“I don’t really. I think it’s a small group of people that have very, very serious problems,” Trump told reporters at the White House when asked if he thought white nationalism is a growing global threat.
At least one gunman killed 49 people during Friday prayers in New Zealand’s worst ever mass shooting.
Witnesses have said his accomplices waited in a car outside the mosques but the mainstream media narrative has only focused on the main attacker and the other members of the gang are not mentioned at all.
The Australian gunman, identified as Brenton Tarrant, broadcast live footage on Facebook of the attack on one mosque in the city of Christchurch, after publishing a “manifesto” in which he called immigrants as “invaders.”
The accused gunman’s manifesto posted online praised Trump as “a symbol of renewed white identity and common purpose.” The White House did not respond to a request for comment.
“Standard white supremacist and far-right nationalist tropes, like fears of a ‘white genocide,’ are sprinkled throughout the statement,” the New York Times wrote.
An elaborate onslaught on immigrants, especially debarring those from Muslim countries, constitutes the centerpiece of Trump’s “America First” policy.
Muslim and civil rights activists have long accused Trump of promoting intolerance. He called for a “total and complete shutdown” of Muslims entering the US during his election campaign.
White politicians like Trump and the mainstream Western media are partially responsible for the Friday massacre of Muslims in New Zealand, journalist Yvonne Ridley says.
US security experts rejected Trump’s claim about the threat of white nationalists, saying the US president’s immigration policies have emboldened far-right groups and white supremacist ideology in the West.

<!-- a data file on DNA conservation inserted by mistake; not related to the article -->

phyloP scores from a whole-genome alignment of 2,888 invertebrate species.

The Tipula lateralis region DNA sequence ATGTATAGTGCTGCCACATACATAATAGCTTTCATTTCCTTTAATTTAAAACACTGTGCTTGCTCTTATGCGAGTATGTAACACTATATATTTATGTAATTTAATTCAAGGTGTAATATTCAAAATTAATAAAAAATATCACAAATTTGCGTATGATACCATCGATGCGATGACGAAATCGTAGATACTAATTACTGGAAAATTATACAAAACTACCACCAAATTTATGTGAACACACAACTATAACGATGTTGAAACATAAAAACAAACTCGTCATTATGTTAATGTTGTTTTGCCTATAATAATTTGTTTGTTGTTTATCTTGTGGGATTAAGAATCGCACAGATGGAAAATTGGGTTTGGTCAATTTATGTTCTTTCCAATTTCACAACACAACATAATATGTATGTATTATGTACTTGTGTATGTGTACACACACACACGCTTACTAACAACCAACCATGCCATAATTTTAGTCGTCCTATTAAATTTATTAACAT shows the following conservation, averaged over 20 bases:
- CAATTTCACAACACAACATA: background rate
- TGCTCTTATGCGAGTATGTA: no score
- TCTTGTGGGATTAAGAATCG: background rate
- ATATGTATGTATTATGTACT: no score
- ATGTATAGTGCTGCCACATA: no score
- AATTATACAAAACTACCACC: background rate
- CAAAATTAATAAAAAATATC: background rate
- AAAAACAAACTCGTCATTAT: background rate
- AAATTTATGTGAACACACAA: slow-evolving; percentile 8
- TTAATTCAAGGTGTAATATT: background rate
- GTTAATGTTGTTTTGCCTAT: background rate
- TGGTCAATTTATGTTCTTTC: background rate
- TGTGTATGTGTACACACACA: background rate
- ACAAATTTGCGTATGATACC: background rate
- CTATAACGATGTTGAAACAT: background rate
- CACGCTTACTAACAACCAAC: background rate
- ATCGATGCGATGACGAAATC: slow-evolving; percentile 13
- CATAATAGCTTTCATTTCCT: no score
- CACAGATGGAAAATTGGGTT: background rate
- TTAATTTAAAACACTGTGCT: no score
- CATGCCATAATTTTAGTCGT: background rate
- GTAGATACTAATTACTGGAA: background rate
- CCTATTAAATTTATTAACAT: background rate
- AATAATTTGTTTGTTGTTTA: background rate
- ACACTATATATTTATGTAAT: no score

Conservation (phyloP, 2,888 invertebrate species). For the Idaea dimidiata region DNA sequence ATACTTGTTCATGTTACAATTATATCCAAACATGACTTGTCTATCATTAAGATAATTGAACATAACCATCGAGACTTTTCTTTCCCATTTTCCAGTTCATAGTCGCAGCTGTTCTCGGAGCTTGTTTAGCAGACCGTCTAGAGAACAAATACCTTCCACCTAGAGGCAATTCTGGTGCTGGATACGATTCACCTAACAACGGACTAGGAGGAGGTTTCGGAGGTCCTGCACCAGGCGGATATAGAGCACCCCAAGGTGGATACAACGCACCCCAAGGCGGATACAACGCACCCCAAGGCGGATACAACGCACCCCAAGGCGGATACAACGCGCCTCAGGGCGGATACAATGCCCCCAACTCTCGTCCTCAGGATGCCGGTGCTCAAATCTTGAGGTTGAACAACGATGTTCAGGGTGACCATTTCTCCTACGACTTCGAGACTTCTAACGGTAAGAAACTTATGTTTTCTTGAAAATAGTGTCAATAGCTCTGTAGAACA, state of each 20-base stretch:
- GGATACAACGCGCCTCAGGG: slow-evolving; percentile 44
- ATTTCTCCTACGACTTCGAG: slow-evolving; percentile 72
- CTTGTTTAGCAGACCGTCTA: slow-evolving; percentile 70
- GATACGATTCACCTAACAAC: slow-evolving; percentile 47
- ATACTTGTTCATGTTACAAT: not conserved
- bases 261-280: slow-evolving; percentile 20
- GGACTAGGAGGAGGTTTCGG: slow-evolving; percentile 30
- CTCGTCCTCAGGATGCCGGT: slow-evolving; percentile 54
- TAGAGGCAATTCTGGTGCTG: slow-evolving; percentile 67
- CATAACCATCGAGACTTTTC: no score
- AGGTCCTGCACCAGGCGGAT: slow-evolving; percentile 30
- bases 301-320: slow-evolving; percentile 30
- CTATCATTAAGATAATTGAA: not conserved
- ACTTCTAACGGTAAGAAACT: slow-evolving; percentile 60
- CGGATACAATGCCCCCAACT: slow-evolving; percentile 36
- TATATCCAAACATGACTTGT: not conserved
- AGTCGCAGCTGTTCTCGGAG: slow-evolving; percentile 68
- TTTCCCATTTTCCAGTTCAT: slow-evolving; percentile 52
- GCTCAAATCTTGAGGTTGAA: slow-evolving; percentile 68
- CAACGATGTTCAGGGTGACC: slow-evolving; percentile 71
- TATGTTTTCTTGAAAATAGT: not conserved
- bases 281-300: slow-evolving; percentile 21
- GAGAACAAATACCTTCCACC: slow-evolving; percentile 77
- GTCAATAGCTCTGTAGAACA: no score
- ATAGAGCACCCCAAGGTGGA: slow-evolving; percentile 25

“We need to deal with the domestic terrorism threat as a national priority,” said Ali Soufan, a former FBI agent who was involved in a number of high-profile anti-terrorism cases.
Intercept columnist Mehdi Hasan told CNN Tonight that “far-right terrorism” was on the rise in the United States and blamed President Trump for attacks both in the US and abroad.
“Western government has turned a blind eye to domestic terrorism, to domestic far-right terrorism,” Hasan said.
According to Hasan, not only was Trump’s rhetoric responsible for attacks in the US, he was also responsible for attacks in other countries.
Crimes against Muslim communities and people of color “are on the rise in Britain, across western Europe, United States, Canada, Australia, and now sadly New Zealand,” he said.
Iran condemns “brutal” attacks on two mosques in New Zealand, urging Wellington to find and punish those behind the crime.
Trump has “normalized” Islamophobia
Nihad Awad, the executive director of the Council on American-Islamic Relations (CAIR), a Muslim-American civil rights group, said Trump has “normalized” Islamophobia.
“In many white supremacists’ attacks on the American-Muslim community, the attackers cite Trump and cite his policies,” Awad said at a news conference on Friday in Washington.
“I don’t think anyone of us should be surprised that what he says and what he does impacts the attitudes and actions of people, not only at home, but now abroad.”